With a feeling of sadness, one wonders what happened to the stately, United States Senate that built a reputation for solving major national problems such as civil rights. The year is half over, and what has the Senate done?
Where are great Senate leaders like Lyndon Johnson and Everett Dirksen when we need them? The current Senate leaders, Harry Reid and Mitch McConnell, just don't measure up. This is a critical time for the nation, but the Congress seems to simply debate the issues and then back away, leaving the problems unresolved.
Social Security and Medicare reforms were widely debated in Congress but nothing happened. Now with the senators rushing off to vacation, we find the same situation with immigration. The complex bipartisan immigration bill was defeated and then left hanging, although several parts of the bill appeared to have majority support if considered separately.
The dominant public opinion is that there will be no action on immigration until after the 2008 presidential elections. And who knows when constructive changes in Social Security and Medicare will take place?
The word "amnesty" has developed strong emotions, and thus the fate of 12 million illegals will remain undetermined. During the Senate debate, no one came up with an acceptable approach on what to do with this growing percentage of our population. The major problem is clear, but not the answers.
The Senate debate did bring forth some issues where it appeared some solutions could be reached. The question is who will have the courage to propose these issues as bills separate from those arguments which drew negative emotions?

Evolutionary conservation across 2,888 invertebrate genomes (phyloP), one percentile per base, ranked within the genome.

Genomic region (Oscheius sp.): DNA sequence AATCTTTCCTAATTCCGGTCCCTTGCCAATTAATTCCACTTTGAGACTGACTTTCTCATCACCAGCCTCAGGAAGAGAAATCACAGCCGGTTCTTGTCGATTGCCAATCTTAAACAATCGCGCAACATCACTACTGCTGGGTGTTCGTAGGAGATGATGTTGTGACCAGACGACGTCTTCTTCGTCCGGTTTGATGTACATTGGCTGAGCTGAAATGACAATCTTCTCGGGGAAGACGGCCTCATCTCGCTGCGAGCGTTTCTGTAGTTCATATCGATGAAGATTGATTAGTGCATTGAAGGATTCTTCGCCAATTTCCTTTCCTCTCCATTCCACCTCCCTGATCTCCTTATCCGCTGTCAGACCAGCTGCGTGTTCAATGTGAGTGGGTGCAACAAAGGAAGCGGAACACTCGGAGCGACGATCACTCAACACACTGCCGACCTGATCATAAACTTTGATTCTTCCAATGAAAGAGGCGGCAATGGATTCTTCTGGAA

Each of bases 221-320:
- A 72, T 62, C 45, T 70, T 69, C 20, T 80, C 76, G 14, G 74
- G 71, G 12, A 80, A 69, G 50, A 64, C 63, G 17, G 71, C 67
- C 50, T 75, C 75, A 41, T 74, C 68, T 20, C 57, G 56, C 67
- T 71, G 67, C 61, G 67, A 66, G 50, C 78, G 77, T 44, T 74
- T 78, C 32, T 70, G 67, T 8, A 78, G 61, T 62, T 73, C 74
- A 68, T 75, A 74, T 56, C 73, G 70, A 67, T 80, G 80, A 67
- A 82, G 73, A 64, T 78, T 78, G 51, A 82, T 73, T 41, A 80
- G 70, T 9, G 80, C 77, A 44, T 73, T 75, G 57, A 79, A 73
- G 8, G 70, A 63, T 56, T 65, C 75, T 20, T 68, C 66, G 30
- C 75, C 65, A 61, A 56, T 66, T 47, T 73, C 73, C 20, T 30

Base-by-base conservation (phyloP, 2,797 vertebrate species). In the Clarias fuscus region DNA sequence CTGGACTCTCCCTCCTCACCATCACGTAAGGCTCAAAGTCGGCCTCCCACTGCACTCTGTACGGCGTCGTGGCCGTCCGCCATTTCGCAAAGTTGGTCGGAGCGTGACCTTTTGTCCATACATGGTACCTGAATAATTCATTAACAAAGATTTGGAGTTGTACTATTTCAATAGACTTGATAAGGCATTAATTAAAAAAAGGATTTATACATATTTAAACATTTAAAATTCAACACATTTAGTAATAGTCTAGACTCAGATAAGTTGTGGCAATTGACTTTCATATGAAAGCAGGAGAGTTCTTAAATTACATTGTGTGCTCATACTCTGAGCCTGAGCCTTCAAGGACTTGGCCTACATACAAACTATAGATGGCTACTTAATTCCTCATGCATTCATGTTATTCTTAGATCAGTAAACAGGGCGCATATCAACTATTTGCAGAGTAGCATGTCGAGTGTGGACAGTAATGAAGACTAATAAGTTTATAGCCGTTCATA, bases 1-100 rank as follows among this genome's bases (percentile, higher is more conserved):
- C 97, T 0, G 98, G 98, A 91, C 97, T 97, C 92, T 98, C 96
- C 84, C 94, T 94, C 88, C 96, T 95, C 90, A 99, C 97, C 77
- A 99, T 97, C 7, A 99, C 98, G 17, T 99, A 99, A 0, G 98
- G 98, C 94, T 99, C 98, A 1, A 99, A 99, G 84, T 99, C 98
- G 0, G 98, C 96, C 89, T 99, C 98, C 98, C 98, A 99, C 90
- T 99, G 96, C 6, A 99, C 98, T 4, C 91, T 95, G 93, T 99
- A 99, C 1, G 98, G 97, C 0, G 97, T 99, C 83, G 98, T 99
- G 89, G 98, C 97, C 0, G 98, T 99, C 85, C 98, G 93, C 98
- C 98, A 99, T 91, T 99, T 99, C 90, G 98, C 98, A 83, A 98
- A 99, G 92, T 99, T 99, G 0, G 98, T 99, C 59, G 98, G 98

Sen. Elizabeth Dole, North Carolina Republican, set the right tone when she said the Senate should restart "with a laser focus on border security."
In a comment after the Senate vote, Sen. Lamar Alexander, Tennessee Republican, issued a broader statement outlining some of the areas where he thought agreement could be reached.
"I voted 'no' because this immigration bill is not ready and has not earned the confidence of the American people," Mr. Alexander said. "With this bill, Congress has been trying to bite off more than it can chew on a problem that has been 20 years in the making. To regain the public's confidence, we ought to scale it back and fix the problem step-by-step by absolutely securing our borders first, then enforcing our laws without amnesty.
"I hope there eventually will be a piece of legislation I can support that will make it possible to secure the border, help prospective citizens learn English and do a better job of welcoming highly skilled foreign workers and researchers who create jobs in the United States. We have more work to do to achieve these goals. I hope Washington has learned some important lessons from this process. The people expect us to deal with major issues but with a full and open debate."
The only problem with his statement is that Mr. Alexander did not volunteer to help restart the actions he prescribed.
During the debate on the immigration bill both sides agreed most strongly on the need to take stronger steps to cut off the flow of immigrants across the border. President Bush offered to approve $4 billion more toward that effort, but, as things stand, Congress has not taken advantage of that offer.